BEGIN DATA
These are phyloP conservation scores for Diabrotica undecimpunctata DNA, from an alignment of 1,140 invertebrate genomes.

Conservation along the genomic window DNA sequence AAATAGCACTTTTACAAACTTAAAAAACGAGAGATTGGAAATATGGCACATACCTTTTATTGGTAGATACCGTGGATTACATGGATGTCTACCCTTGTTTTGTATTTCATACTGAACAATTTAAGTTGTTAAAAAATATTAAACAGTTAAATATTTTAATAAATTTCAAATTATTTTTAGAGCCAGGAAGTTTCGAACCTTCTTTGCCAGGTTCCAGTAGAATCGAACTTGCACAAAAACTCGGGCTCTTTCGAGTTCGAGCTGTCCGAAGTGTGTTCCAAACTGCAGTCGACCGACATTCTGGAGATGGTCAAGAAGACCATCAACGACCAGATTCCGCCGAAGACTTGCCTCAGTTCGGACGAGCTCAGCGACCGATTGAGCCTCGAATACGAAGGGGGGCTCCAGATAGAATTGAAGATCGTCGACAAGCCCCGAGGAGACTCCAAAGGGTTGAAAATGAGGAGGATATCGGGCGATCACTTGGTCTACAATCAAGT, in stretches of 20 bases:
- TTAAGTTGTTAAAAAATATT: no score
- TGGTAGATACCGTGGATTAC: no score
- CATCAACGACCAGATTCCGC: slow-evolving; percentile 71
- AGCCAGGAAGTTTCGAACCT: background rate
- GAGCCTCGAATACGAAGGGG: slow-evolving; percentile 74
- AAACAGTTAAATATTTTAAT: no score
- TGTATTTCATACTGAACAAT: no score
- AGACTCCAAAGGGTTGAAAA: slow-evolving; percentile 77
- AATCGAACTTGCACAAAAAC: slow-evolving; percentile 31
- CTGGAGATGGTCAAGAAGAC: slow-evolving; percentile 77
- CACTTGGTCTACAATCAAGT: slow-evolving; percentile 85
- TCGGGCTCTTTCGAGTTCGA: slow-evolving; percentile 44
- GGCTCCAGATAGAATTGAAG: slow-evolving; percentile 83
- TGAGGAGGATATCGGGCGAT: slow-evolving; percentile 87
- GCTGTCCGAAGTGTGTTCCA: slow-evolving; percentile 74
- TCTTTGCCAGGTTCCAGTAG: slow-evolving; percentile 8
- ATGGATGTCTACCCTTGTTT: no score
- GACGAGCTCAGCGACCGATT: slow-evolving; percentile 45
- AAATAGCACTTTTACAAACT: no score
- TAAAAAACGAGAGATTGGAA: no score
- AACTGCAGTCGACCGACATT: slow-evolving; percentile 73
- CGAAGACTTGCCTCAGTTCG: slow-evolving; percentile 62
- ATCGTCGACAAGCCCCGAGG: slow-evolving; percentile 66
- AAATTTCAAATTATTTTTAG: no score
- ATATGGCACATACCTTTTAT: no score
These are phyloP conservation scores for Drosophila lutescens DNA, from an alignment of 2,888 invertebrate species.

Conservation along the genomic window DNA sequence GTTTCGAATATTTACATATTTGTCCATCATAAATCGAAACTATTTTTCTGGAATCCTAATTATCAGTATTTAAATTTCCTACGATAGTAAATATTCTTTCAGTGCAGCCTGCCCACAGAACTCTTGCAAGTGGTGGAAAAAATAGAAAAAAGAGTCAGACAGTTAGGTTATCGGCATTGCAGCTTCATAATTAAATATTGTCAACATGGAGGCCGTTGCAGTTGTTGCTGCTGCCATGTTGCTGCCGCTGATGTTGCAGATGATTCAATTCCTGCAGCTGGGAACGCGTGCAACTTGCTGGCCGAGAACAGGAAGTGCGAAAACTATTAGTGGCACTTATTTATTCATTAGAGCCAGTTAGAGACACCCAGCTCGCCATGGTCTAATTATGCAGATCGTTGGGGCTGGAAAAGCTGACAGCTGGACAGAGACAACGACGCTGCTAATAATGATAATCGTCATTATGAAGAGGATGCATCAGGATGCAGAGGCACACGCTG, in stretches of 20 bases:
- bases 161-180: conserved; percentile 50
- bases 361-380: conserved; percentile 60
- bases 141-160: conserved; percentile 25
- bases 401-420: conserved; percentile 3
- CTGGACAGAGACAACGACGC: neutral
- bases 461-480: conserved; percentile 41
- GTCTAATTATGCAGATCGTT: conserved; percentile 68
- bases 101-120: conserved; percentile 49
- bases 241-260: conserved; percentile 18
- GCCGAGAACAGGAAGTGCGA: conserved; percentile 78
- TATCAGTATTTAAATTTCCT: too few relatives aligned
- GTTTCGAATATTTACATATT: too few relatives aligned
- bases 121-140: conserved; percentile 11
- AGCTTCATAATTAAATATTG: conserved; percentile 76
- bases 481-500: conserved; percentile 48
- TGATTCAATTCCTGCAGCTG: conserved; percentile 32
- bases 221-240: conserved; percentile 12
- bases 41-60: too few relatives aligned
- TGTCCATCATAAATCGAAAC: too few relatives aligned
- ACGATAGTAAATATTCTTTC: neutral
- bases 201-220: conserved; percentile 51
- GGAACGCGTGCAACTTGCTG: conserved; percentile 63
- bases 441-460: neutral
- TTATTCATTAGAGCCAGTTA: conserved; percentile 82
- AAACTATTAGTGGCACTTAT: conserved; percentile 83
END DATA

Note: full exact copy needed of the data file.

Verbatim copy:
These are phyloP conservation scores for Diabrotica undecimpunctata DNA, from an alignment of 1,140 invertebrate genomes.

Conservation along the genomic window DNA sequence AAATAGCACTTTTACAAACTTAAAAAACGAGAGATTGGAAATATGGCACATACCTTTTATTGGTAGATACCGTGGATTACATGGATGTCTACCCTTGTTTTGTATTTCATACTGAACAATTTAAGTTGTTAAAAAATATTAAACAGTTAAATATTTTAATAAATTTCAAATTATTTTTAGAGCCAGGAAGTTTCGAACCTTCTTTGCCAGGTTCCAGTAGAATCGAACTTGCACAAAAACTCGGGCTCTTTCGAGTTCGAGCTGTCCGAAGTGTGTTCCAAACTGCAGTCGACCGACATTCTGGAGATGGTCAAGAAGACCATCAACGACCAGATTCCGCCGAAGACTTGCCTCAGTTCGGACGAGCTCAGCGACCGATTGAGCCTCGAATACGAAGGGGGGCTCCAGATAGAATTGAAGATCGTCGACAAGCCCCGAGGAGACTCCAAAGGGTTGAAAATGAGGAGGATATCGGGCGATCACTTGGTCTACAATCAAGT, in stretches of 20 bases:
- TTAAGTTGTTAAAAAATATT: no score
- TGGTAGATACCGTGGATTAC: no score
- CATCAACGACCAGATTCCGC: slow-evolving; percentile 71
- AGCCAGGAAGTTTCGAACCT: background rate
- GAGCCTCGAATACGAAGGGG: slow-evolving; percentile 74
- AAACAGTTAAATATTTTAAT: no score
- TGTATTTCATACTGAACAAT: no score
- AGACTCCAAAGGGTTGAAAA: slow-evolving; percentile 77
- AATCGAACTTGCACAAAAAC: slow-evolving; percentile 31
- CTGGAGATGGTCAAGAAGAC: slow-evolving; percentile 77
- CACTTGGTCTACAATCAAGT: slow-evolving; percentile 85
- TCGGGCTCTTTCGAGTTCGA: slow-evolving; percentile 44
- GGCTCCAGATAGAATTGAAG: slow-evolving; percentile 83
- TGAGGAGGATATCGGGCGAT: slow-evolving; percentile 87
- GCTGTCCGAAGTGTGTTCCA: slow-evolving; percentile 74
- TCTTTGCCAGGTTCCAGTAG: slow-evolving; percentile 8
- ATGGATGTCTACCCTTGTTT: no score
- GACGAGCTCAGCGACCGATT: slow-evolving; percentile 45
- AAATAGCACTTTTACAAACT: no score
- TAAAAAACGAGAGATTGGAA: no score
- AACTGCAGTCGACCGACATT: slow-evolving; percentile 73
- CGAAGACTTGCCTCAGTTCG: slow-evolving; percentile 62
- ATCGTCGACAAGCCCCGAGG: slow-evolving; percentile 66
- AAATTTCAAATTATTTTTAG: no score
- ATATGGCACATACCTTTTAT: no score
These are phyloP conservation scores for Drosophila lutescens DNA, from an alignment of 2,888 invertebrate species.

Conservation along the genomic window DNA sequence GTTTCGAATATTTACATATTTGTCCATCATAAATCGAAACTATTTTTCTGGAATCCTAATTATCAGTATTTAAATTTCCTACGATAGTAAATATTCTTTCAGTGCAGCCTGCCCACAGAACTCTTGCAAGTGGTGGAAAAAATAGAAAAAAGAGTCAGACAGTTAGGTTATCGGCATTGCAGCTTCATAATTAAATATTGTCAACATGGAGGCCGTTGCAGTTGTTGCTGCTGCCATGTTGCTGCCGCTGATGTTGCAGATGATTCAATTCCTGCAGCTGGGAACGCGTGCAACTTGCTGGCCGAGAACAGGAAGTGCGAAAACTATTAGTGGCACTTATTTATTCATTAGAGCCAGTTAGAGACACCCAGCTCGCCATGGTCTAATTATGCAGATCGTTGGGGCTGGAAAAGCTGACAGCTGGACAGAGACAACGACGCTGCTAATAATGATAATCGTCATTATGAAGAGGATGCATCAGGATGCAGAGGCACACGCTG, in stretches of 20 bases:
- bases 161-180: conserved; percentile 50
- bases 361-380: conserved; percentile 60
- bases 141-160: conserved; percentile 25
- bases 401-420: conserved; percentile 3
- CTGGACAGAGACAACGACGC: neutral
- bases 461-480: conserved; percentile 41
- GTCTAATTATGCAGATCGTT: conserved; percentile 68
- bases 101-120: conserved; percentile 49
- bases 241-260: conserved; percentile 18
- GCCGAGAACAGGAAGTGCGA: conserved; percentile 78
- TATCAGTATTTAAATTTCCT: too few relatives aligned
- GTTTCGAATATTTACATATT: too few relatives aligned
- bases 121-140: conserved; percentile 11
- AGCTTCATAATTAAATATTG: conserved; percentile 76
- bases 481-500: conserved; percentile 48
- TGATTCAATTCCTGCAGCTG: conserved; percentile 32
- bases 221-240: conserved; percentile 12
- bases 41-60: too few relatives aligned
- TGTCCATCATAAATCGAAAC: too few relatives aligned
- ACGATAGTAAATATTCTTTC: neutral
- bases 201-220: conserved; percentile 51
- GGAACGCGTGCAACTTGCTG: conserved; percentile 63
- bases 441-460: neutral
- TTATTCATTAGAGCCAGTTA: conserved; percentile 82
- AAACTATTAGTGGCACTTAT: conserved; percentile 83